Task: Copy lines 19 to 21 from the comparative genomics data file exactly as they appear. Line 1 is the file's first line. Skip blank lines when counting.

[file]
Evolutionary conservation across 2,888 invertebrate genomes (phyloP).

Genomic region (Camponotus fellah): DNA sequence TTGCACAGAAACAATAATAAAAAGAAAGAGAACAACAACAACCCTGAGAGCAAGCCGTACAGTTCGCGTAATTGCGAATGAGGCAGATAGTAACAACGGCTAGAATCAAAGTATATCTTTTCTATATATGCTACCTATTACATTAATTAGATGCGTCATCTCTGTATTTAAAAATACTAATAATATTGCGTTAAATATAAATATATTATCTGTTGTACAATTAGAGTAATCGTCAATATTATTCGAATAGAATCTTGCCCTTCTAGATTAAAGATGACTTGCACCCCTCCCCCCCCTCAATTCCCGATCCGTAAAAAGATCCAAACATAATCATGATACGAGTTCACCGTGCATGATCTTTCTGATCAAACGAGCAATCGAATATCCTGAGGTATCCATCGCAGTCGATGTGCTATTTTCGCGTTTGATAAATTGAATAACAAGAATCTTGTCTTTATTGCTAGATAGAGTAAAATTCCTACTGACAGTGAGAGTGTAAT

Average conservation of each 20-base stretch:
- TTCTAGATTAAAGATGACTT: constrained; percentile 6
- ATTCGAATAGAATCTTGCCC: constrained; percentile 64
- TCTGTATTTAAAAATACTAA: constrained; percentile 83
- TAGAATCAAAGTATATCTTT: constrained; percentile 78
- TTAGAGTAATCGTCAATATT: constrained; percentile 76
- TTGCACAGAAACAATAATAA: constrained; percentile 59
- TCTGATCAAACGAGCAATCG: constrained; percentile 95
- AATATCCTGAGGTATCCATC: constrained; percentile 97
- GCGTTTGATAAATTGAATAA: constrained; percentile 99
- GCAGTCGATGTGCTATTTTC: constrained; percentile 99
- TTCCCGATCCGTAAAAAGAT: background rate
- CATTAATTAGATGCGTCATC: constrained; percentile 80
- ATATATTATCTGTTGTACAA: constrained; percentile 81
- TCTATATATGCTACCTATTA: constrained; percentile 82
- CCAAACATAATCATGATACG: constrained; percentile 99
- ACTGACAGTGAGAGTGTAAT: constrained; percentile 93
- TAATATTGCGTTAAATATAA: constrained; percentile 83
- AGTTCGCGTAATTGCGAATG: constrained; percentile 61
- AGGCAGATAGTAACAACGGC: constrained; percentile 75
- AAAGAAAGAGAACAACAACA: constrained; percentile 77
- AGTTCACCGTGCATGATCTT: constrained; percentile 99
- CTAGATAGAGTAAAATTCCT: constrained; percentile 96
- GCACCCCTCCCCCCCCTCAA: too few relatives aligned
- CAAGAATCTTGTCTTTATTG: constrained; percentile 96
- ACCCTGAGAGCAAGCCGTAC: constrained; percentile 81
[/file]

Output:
- ACTGACAGTGAGAGTGTAAT: constrained; percentile 93
- TAATATTGCGTTAAATATAA: constrained; percentile 83
- AGTTCGCGTAATTGCGAATG: constrained; percentile 61